The scope of UNICEF’s Strategic Development Goals
There is a purposeful emphasis that arises within the SDGs in relation to children and child poverty, namely that no child should be left behind. This notion is important in informing the nature of research into child poverty. Innovative and all-embracing methods of data collection need to be rolled out and estimates need to be produced without excluding any of the groups cited above. Acknowledging these limitations in statistical research is an important milestone in achieving more representative data to inform strategic planning to counter child poverty.
Household and school based surveys are inherently useful in assessing and clarifying levels of child poverty, preparing the ground for appropriately targeted legislation and relief campaigns. Without them much of the success in reducing child poverty on a global scale would have been impossible. However, it is vital to build in fail safe mechanisms to the research which ensures that the poorest and most vulnerable children are formally represented and taken into consideration. Sampling frameworks may have missed many millions of people and children from their data. In 2016, problems like these prompted over 175 organisations to write an open letter to the UN Statistical Commission on SDG indicators, arguing for the potential benefits of more culturally specific data collection and analysis to ensure that countries acknowledged and represented all children in their assessments of child poverty. Organisations like UNICEF have championed that sentiment ever since.
While no data research can be one hundred percent accurate, and while accessibility may continue to be problematic, culturally sensitive research surveys can afford more than an overarching sense of the uncounted child populations who live in conditions like those cited above. Moreover, they can help to shed light on particular challenges they face. By consulting and engaging members of local populations more appropriate surveys can be designed and a deeper appreciation of target areas should be the result. Representatives from local communities will naturally contribute accurate knowledge of their social environments.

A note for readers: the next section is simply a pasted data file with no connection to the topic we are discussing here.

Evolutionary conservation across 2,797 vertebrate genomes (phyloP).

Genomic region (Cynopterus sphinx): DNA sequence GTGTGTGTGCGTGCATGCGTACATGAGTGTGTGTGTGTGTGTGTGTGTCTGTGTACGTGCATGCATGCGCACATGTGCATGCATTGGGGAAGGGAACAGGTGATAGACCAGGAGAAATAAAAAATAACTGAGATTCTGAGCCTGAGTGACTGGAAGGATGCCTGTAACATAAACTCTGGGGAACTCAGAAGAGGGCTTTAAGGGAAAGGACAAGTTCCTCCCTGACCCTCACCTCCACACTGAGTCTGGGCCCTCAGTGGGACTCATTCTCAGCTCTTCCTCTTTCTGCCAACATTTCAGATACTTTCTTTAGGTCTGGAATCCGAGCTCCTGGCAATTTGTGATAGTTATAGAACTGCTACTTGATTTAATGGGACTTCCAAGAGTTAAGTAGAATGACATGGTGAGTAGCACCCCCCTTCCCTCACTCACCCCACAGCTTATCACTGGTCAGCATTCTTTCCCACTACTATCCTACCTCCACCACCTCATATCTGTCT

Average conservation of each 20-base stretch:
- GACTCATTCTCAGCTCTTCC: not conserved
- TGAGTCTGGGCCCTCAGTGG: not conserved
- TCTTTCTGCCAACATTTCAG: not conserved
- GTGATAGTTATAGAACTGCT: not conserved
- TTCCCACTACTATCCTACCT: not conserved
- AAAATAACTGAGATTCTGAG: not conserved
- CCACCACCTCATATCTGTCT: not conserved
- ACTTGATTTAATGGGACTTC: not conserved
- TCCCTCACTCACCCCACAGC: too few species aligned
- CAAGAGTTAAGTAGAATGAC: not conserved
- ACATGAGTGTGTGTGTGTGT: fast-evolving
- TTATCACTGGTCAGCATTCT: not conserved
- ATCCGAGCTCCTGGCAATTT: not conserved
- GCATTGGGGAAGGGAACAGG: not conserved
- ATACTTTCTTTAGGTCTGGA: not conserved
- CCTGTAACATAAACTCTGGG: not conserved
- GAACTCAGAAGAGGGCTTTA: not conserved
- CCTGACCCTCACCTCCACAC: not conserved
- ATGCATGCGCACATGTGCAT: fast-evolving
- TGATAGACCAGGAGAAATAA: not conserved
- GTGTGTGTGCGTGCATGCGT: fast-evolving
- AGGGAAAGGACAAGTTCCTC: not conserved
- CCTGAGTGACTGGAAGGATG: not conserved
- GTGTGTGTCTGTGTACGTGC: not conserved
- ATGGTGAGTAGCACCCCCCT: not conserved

Prior to the 2018 census, ADT Fourth World reached out to local communities in Antananarivo. Through local knowledge they ascertained that a majority of households living on a refuse dump in the north of the capital were unregistered with the state. By collaborating with households, ATD Fourth World was able to undertake mapping research which clarified circumstances of people living in the area. For instance, approximately 70% of those living on the dump were younger than twenty, and a majority did not have official documentation such as a birth certificate. Because local people were warmly engaged in the research, the process actually helped to bring people together, and garnered a sense of identity as well as information about common challenges which they faced.
Technology and its ethical use in research
Satellite imagery as well as mobile and GPS technology could potentially be employed to identify migrant and homeless groups. As mobile phone use continues to spread, there remains an ethical concern regarding data collection and observation which could expose some populations to political dangers. It goes without saying that vulnerable populations need to be overtly protected.
The 2016 open letter from those 175 organisations succinctly summarises the need for better research into child poverty and living conditions:
‘The post‐2015 global monitoring framework must establish mechanisms to integrate household-based data with additional information on children temporarily or permanently living outside of households… The post‐2015 global monitoring framework offers an opportunity to do more and better on behalf of the world’s most vulnerable children – ensuring, first and foremost, that they are no longer invisible.’
Essentially all children matter, but they will only benefit from research and new political initiatives if they are represented in bespoke surveys designed to aid them.